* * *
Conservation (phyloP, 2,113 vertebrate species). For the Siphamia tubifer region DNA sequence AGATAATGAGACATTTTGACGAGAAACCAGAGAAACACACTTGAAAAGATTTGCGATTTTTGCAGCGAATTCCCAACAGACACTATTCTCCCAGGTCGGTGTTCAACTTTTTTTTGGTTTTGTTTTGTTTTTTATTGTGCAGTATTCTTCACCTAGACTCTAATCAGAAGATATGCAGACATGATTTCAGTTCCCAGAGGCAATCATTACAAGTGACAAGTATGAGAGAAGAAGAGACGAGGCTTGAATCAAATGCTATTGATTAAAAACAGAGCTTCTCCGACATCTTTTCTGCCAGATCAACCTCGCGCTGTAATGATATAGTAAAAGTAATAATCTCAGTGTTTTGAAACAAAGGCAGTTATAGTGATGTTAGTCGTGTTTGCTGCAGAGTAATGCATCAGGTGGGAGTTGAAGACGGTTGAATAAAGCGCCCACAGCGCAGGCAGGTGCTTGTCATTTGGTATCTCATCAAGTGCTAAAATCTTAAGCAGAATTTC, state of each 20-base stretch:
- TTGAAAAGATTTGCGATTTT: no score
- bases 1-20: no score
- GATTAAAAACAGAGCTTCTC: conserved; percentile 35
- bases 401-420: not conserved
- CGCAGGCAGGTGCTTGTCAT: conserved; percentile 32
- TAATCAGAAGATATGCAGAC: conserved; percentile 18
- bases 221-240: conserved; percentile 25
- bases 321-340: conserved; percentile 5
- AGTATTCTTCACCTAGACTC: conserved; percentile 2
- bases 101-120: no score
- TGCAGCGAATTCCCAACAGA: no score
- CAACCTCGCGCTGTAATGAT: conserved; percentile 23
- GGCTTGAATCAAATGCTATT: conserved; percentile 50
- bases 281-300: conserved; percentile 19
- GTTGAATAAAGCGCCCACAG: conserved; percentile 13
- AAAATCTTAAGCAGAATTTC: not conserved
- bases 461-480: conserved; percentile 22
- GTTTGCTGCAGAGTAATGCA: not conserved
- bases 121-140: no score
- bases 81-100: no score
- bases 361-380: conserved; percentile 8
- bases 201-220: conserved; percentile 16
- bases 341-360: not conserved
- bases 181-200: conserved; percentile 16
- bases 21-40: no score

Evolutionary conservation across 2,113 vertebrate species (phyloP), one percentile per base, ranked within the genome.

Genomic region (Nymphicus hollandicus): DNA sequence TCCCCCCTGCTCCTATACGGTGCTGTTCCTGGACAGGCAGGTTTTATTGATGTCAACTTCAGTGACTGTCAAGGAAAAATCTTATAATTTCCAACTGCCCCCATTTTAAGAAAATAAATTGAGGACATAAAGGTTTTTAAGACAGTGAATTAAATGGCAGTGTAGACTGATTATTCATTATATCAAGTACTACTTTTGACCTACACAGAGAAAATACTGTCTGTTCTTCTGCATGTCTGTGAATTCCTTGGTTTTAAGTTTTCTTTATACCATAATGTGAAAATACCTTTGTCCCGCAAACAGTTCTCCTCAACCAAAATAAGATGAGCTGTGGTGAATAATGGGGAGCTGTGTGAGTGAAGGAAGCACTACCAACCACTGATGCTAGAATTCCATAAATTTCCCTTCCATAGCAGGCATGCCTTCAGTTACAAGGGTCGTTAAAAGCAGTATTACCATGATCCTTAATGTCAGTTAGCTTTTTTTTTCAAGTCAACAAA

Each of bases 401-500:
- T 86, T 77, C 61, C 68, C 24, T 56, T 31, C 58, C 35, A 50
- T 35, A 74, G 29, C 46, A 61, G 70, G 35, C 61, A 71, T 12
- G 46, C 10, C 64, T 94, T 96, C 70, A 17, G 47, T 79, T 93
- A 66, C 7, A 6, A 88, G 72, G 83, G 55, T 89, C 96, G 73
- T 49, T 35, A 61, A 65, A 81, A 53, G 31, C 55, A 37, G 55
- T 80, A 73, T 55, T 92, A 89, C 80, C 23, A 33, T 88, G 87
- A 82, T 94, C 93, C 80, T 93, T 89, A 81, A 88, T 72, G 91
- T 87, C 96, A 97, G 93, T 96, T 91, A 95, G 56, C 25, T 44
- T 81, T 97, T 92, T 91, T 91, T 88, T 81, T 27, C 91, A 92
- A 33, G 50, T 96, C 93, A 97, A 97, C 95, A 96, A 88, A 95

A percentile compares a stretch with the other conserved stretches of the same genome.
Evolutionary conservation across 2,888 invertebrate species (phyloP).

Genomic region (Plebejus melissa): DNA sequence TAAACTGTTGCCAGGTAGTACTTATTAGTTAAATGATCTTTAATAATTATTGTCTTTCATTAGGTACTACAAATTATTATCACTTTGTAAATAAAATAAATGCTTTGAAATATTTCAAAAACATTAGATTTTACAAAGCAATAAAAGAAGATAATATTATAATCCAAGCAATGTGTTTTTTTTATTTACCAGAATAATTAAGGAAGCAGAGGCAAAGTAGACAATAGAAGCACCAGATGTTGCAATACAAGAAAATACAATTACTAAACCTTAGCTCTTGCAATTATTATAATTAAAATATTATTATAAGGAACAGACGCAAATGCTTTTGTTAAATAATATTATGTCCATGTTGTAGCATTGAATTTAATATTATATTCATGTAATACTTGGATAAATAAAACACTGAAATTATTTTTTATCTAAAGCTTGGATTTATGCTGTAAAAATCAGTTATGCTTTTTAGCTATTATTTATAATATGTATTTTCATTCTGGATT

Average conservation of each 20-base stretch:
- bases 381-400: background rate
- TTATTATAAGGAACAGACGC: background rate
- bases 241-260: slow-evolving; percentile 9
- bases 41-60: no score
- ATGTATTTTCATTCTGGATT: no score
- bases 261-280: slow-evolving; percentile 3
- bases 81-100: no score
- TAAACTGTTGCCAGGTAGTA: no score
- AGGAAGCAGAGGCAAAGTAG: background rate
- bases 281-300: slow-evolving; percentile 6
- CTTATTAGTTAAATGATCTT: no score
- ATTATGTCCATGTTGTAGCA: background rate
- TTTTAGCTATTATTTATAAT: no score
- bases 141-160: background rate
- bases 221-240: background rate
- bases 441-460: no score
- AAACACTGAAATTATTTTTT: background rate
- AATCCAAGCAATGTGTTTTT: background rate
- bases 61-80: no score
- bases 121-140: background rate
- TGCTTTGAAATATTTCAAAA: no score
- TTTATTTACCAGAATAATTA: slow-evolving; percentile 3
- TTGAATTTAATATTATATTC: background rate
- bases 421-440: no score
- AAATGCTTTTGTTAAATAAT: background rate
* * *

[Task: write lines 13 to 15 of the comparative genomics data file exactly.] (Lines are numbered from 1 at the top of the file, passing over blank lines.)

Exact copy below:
- CAACCTCGCGCTGTAATGAT: conserved; percentile 23
- GGCTTGAATCAAATGCTATT: conserved; percentile 50
- bases 281-300: conserved; percentile 19